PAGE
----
MADISON, Wis. (AP) — A narrowly divided Wisconsin Supreme Court on Monday rejected President Donald Trump’s lawsuit attempting to overturn his election loss in the battleground state about an hour before the Electoral College cast Wisconsin’s 10 votes for Democrat Joe Biden.

In the 4-3 ruling, the court’s three liberal justices were joined by conservative swing Justice Brian Hagedorn who said three of Trump’s four claims were filed too late and the other was without merit. The ruling ends Trump’s legal challenges in state court.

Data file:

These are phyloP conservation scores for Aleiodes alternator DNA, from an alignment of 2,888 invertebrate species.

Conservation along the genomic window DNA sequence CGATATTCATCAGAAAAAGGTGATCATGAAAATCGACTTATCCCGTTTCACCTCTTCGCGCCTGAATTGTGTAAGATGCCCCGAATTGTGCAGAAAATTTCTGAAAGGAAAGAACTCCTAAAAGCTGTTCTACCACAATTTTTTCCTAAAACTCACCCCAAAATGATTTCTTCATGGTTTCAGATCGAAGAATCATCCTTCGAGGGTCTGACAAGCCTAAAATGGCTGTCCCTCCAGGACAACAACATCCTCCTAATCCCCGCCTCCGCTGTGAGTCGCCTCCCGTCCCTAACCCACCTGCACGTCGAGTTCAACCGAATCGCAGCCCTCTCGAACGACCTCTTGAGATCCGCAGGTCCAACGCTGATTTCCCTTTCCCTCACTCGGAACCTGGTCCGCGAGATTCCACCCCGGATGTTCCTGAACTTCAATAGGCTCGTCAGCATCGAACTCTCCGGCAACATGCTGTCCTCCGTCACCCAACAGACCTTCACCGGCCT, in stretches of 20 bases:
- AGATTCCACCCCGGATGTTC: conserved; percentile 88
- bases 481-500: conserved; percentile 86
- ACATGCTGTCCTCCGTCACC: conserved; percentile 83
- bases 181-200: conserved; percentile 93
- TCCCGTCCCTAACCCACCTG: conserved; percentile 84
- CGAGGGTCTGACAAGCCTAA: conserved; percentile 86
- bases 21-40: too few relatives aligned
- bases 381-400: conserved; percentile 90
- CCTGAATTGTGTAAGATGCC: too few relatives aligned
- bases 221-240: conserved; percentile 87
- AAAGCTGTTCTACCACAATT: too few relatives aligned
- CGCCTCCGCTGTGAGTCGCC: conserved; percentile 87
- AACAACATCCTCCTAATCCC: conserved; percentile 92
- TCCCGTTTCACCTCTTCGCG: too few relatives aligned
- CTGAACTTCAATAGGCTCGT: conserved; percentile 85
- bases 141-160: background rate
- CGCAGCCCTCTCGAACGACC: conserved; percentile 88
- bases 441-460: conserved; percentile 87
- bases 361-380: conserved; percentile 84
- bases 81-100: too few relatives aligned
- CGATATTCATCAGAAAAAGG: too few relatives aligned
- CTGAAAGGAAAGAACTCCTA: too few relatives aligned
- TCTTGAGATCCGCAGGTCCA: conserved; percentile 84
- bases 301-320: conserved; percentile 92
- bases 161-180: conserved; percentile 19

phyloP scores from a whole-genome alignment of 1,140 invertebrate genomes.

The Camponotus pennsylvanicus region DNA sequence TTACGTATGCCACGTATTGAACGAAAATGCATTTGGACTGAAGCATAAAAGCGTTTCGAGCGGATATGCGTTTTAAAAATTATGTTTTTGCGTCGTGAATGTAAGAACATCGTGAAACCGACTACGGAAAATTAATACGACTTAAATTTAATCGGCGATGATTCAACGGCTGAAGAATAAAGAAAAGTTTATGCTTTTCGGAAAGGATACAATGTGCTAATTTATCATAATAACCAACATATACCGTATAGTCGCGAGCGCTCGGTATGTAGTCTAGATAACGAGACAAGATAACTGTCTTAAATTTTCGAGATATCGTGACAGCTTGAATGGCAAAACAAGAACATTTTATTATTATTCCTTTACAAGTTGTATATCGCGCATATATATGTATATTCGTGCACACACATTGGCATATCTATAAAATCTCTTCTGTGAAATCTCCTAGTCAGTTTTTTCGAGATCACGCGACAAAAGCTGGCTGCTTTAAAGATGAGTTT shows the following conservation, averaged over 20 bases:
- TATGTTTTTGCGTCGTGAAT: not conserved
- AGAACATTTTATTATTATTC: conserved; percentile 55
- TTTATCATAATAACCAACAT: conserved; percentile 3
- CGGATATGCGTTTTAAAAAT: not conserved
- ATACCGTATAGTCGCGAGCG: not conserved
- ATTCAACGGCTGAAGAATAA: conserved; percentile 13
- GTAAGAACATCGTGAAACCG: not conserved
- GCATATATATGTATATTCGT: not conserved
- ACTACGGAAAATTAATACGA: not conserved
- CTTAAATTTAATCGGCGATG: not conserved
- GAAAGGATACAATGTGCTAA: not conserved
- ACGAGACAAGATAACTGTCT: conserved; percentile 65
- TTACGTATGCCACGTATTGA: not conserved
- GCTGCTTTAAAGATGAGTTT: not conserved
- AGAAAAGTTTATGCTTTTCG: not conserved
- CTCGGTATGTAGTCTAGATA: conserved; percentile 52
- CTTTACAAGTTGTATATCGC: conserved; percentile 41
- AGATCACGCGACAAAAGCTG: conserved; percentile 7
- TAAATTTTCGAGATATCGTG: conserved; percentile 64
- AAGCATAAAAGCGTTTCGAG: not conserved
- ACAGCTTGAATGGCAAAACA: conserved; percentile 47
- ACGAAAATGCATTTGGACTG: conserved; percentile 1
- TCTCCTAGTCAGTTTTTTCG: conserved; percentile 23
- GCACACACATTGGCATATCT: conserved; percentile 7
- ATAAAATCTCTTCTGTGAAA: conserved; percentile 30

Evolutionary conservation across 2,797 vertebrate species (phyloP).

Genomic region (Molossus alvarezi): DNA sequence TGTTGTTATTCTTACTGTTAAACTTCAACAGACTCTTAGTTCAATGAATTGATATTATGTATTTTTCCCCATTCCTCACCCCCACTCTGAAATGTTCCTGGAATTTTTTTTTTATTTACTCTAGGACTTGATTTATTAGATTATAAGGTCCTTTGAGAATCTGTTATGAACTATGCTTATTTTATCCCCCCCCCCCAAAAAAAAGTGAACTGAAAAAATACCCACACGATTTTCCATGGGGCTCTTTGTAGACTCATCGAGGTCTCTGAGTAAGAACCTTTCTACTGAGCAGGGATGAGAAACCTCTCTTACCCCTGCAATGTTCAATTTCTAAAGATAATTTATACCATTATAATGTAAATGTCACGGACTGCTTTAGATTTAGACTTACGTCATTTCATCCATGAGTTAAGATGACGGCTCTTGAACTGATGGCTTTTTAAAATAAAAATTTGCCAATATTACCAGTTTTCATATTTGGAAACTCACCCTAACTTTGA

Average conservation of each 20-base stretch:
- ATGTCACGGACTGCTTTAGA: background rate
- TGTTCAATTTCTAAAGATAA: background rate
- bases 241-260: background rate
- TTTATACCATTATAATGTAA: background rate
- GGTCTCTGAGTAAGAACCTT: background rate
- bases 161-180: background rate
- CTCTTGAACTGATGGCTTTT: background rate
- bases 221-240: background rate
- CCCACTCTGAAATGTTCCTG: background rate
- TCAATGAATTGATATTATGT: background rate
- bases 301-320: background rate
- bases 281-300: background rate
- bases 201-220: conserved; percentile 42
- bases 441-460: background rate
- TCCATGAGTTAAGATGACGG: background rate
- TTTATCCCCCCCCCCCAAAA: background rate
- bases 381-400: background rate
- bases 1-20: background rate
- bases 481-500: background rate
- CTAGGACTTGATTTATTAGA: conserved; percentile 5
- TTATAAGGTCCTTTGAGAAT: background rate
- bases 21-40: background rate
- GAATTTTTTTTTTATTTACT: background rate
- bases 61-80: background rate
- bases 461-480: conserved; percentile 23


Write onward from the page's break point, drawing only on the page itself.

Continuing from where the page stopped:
The president sought to have more than 221,000 ballots disqualified in Dane and Milwaukee counties, the state’s two most heavily Democratic counties. Those were the only counties where Trump sought a recount, even though he lost statewide by just short of 21,000 votes, a margin of about 0.6%. Hagedorn said the Trump campaign was “not entitled to the relief it seeks.”

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Hagedorn used a sports analogy when ruling against Trump, saying he should not have waited until his election loss was announced to raise his complaints.

“Our laws allow the challenge flag to be thrown regarding various aspects of election administration,” Hagedorn wrote. “The challenges raised by the Campaign in this case, however, come long after the last play or even the last game; the Campaign is challenging the rulebook adopted before the season began.”